I am not someone who has always forgone female friendships for male ones because I thought other girls were “too dramatic” or “catty.” In fact, most of my friends throughout high school were girls. That said, I always had a few guys I was super tight with. One was a preschool friend I became reacquainted with in high school, others were dating a friend, or were underclassmen I took under my wing. Regardless, I’m not used to not having guy friends.
It’s not for lack of trying either; my friends and I figured our relatively small theology class would be a good place to start since all the girls are from Pangborn and all the guys are from Keenan. The class is bizarrely segregated: girls on one side, guys on another. There is so little contact between the sexes that I wasn’t aware that some of the guys existed until a few weeks ago. One day, a group of the girls sat with one empty seat between us all so that they’d be forced to intermingle, which they did. But there still was barely any talking. They all seem to be extremely nice and if you try to talk to them they’ll respond, but there’s never been an apparent desire to befriend each other.
It’s not as if I don’t ever talk to boys, just that it’s never in the context of “friends.” I almost always have the same French partner and while I like him, I certainly don’t know him. I trade essays with and occasionally text a kid from my seminar class, but we don’t actually hang out beyond walking back to our dorms from class together.
In our endeavor to find male friends, some drastic measures have been taken. This past weekend, my friend and fellow HCND writer, Allegra, posted to Yik Yak about our Netflix party (we go hard) which started a conversation with a fellow student and eventually ended up with him coming to our basement to watch The Office. He was very nice and solidly not creepy, but that didn’t stop it from being a bizarre situation. I’m pretty sure we won’t be seeing him again.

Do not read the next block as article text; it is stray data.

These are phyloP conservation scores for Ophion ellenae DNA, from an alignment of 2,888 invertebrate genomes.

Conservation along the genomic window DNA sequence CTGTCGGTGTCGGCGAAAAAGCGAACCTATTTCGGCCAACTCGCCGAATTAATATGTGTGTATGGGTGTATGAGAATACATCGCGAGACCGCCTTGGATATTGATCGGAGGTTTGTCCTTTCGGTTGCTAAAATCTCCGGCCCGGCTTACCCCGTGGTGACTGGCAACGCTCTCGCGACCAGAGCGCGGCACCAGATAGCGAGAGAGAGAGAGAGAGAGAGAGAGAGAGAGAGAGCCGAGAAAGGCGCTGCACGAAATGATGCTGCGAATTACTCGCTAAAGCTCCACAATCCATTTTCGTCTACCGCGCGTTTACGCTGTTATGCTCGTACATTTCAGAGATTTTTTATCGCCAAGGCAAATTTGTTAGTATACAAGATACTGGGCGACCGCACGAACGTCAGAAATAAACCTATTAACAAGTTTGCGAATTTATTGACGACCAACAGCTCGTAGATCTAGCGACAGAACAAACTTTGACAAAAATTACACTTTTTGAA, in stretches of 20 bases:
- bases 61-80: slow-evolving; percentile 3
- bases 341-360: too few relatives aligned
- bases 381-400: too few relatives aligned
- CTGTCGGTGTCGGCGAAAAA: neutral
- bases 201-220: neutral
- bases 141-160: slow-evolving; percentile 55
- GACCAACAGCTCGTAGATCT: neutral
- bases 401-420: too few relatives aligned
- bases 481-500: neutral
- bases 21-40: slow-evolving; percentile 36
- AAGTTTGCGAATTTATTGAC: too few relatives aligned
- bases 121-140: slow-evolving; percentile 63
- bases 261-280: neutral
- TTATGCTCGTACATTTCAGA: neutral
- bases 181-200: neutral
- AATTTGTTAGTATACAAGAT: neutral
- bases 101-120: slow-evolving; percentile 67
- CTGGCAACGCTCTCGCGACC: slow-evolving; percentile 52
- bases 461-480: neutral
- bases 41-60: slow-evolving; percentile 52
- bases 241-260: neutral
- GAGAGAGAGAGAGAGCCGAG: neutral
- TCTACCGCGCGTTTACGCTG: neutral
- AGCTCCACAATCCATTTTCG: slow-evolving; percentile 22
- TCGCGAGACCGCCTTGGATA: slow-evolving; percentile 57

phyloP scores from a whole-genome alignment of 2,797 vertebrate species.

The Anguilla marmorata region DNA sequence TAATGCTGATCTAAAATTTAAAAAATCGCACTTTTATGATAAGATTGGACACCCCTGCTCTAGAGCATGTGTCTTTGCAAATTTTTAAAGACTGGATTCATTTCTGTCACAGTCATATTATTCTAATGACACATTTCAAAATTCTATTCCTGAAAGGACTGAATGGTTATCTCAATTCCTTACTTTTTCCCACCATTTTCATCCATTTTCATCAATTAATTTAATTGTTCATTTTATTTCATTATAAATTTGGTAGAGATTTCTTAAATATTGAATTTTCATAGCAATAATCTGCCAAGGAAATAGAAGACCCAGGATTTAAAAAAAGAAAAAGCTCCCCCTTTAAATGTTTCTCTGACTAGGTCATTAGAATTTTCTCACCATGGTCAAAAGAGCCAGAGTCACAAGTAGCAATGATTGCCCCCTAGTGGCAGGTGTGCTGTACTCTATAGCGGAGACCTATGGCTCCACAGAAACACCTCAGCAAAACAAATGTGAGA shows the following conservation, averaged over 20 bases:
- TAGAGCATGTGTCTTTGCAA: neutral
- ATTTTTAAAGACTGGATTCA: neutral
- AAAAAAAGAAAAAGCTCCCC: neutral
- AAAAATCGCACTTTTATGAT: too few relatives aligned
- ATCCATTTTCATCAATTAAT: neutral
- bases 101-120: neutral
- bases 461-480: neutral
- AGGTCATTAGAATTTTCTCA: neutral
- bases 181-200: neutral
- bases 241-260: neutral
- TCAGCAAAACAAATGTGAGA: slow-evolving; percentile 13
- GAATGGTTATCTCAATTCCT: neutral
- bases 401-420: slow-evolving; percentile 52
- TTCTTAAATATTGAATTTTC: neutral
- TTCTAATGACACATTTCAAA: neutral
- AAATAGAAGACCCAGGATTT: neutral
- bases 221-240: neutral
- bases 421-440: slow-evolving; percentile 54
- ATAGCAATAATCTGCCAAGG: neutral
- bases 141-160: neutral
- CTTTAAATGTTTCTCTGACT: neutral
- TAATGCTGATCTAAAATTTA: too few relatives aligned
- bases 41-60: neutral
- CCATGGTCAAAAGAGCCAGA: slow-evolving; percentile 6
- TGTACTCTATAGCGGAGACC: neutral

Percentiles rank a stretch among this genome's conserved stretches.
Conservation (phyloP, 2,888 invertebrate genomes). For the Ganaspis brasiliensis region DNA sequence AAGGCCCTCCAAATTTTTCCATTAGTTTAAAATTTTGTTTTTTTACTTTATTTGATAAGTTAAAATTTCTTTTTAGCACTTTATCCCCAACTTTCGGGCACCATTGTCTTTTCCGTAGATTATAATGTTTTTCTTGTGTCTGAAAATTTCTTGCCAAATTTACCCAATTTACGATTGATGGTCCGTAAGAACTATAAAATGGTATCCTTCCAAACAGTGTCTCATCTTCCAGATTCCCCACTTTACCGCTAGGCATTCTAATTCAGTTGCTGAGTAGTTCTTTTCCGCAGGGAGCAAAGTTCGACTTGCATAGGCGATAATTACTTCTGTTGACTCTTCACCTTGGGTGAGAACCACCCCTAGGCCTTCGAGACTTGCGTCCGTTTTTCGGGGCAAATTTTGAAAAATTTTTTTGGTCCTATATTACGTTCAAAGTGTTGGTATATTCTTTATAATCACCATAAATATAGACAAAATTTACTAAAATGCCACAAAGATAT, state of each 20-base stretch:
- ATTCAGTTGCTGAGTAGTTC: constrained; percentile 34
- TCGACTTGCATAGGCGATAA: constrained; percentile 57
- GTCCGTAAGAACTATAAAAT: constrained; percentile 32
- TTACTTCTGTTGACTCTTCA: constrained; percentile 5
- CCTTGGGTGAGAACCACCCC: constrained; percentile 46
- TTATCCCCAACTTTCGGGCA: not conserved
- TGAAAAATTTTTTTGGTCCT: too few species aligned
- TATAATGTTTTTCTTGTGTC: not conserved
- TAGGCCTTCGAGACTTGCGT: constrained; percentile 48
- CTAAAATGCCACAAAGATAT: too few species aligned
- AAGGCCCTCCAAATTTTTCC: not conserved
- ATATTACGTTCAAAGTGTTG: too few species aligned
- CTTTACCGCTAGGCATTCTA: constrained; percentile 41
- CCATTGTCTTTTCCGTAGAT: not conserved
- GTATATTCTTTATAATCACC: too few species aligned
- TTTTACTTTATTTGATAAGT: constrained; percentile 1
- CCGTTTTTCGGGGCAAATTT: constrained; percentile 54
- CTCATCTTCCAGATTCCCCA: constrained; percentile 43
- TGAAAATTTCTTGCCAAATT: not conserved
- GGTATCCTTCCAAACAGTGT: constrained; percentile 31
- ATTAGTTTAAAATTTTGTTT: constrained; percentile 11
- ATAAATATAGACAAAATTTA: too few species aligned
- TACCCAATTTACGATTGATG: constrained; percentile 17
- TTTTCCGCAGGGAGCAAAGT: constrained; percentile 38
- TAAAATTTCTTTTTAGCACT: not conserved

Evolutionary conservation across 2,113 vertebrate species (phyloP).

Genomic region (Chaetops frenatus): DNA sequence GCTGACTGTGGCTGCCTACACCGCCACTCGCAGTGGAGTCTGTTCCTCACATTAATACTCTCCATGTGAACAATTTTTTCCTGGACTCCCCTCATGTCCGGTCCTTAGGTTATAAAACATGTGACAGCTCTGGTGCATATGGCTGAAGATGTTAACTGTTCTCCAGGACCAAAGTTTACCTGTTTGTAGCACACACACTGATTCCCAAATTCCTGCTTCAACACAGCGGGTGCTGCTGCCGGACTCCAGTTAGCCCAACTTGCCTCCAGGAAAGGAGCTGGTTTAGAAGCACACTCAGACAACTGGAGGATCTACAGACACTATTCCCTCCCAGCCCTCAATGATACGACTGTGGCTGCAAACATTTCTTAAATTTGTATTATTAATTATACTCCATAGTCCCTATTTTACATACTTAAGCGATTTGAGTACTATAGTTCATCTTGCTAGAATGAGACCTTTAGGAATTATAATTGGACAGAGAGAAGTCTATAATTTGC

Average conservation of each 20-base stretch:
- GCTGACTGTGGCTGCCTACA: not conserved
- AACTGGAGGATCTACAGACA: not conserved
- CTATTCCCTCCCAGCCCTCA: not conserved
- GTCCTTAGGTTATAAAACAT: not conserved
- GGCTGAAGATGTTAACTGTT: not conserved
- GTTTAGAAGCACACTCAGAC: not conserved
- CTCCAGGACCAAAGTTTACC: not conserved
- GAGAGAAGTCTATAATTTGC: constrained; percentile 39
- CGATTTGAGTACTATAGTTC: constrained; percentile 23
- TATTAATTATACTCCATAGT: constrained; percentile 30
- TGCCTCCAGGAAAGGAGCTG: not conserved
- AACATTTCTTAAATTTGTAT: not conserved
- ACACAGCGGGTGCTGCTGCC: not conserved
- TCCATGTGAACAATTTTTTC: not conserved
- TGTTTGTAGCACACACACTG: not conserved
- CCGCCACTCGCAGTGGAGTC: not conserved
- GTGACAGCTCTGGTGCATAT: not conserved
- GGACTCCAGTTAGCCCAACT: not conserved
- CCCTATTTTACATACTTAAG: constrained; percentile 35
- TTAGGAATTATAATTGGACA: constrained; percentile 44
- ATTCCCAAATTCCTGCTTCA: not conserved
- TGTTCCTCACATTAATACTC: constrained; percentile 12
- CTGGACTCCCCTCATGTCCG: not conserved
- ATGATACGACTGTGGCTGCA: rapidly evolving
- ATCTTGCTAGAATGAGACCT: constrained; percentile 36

Other freshmen girls have already made guy friends, but it seems to be mostly from parties, which is fine, but it’s not really my (or my friends’) scene. Upperclassmen have said that they didn’t have any good guy friends until the end of their freshmen year, so I’m not really worried about it, but I am curious about why it seems to be such a struggle.
It’s not a secret that the gender relations at Notre Dame are, how shall I put this, awful. A combination of parietals, single sex dorms, and strong Catholic tradition have certainly strengthened friendships within a single sex, but discourages friendships across gender lines. And despite the “best efforts” of the administration, it’s not something that’s going to be fixed with monthly brother/sister dorm events or serenades at Frosh-O.